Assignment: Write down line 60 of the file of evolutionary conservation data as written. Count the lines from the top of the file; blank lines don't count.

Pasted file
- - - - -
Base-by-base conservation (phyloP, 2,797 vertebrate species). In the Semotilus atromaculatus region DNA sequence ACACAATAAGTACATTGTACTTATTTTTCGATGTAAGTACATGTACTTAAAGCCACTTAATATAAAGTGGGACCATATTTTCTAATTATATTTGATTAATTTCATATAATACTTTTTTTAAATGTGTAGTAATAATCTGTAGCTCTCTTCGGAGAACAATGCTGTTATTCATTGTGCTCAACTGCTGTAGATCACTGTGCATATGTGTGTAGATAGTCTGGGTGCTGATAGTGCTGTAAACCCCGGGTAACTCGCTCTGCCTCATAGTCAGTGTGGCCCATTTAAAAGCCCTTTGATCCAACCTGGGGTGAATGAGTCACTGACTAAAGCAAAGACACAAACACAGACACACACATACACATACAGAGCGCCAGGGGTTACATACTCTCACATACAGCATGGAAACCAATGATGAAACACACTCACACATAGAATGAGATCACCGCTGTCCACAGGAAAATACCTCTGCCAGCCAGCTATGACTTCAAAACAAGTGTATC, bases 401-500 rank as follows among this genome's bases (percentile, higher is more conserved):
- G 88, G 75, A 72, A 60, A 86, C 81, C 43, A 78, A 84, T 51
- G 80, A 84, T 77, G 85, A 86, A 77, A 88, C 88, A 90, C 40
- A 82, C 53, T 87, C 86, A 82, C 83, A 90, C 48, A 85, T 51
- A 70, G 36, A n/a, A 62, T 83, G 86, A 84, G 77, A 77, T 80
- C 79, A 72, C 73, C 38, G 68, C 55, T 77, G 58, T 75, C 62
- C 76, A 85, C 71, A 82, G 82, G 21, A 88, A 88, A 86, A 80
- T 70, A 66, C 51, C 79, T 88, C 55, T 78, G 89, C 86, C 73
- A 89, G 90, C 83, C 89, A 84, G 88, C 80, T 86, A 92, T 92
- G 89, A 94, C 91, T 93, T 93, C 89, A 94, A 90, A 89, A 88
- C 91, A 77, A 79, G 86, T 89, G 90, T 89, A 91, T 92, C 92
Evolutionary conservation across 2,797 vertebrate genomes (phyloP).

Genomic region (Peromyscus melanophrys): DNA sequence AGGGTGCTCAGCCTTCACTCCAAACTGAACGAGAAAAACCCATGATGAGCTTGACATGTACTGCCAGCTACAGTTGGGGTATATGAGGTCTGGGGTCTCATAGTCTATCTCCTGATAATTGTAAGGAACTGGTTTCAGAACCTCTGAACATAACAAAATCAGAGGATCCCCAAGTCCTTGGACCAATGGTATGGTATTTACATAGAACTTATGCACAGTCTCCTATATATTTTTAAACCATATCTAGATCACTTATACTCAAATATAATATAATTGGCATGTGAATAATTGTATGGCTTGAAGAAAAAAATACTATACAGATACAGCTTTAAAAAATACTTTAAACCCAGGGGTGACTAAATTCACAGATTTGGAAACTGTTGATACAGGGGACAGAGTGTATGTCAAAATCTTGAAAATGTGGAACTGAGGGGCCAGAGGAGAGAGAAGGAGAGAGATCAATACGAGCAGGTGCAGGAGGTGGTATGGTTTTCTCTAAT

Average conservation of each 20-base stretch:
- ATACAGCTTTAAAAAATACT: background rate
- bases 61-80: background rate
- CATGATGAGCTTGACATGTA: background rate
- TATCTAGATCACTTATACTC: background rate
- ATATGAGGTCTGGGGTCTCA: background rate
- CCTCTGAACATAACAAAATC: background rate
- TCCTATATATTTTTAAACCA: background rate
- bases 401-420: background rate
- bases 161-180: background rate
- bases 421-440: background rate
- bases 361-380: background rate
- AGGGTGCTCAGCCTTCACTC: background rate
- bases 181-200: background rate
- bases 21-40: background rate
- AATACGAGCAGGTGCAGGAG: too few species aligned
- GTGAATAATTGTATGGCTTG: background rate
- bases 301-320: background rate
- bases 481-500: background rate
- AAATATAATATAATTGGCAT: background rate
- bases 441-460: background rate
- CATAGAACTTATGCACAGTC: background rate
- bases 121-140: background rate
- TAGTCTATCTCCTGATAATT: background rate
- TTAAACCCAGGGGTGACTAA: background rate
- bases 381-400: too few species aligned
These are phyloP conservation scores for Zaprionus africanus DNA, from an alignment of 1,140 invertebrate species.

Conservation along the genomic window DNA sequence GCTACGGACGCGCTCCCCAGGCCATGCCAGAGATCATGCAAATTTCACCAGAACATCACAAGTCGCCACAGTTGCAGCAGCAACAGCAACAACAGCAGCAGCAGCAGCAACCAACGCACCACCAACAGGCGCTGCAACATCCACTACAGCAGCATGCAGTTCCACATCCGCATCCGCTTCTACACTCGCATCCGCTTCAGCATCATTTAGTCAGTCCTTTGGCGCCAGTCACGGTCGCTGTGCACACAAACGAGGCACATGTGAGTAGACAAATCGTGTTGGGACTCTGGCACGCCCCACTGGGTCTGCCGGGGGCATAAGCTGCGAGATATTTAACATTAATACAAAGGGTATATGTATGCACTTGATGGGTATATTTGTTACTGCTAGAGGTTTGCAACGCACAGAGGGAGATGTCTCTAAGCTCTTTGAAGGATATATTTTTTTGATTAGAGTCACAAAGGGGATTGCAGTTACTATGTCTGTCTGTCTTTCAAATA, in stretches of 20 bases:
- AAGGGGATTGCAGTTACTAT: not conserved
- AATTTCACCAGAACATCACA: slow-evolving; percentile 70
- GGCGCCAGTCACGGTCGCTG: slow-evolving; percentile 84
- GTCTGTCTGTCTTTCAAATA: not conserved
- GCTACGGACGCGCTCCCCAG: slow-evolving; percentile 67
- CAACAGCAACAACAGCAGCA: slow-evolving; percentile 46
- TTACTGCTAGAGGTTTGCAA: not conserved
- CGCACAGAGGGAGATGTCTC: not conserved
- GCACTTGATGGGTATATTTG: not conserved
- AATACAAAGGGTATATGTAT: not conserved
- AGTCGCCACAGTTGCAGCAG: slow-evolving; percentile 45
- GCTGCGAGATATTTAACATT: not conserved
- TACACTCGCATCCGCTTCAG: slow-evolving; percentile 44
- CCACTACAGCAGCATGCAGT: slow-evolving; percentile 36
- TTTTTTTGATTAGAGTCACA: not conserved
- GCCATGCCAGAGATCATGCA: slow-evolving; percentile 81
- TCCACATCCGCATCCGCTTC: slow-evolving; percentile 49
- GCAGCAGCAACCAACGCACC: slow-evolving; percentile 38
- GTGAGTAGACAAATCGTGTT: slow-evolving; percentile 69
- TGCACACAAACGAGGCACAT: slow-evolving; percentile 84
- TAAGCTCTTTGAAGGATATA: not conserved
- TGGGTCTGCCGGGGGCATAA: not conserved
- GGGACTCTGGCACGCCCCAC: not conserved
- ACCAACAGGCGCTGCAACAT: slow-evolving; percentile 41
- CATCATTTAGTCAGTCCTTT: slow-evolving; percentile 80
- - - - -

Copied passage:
- GTGAGTAGACAAATCGTGTT: slow-evolving; percentile 69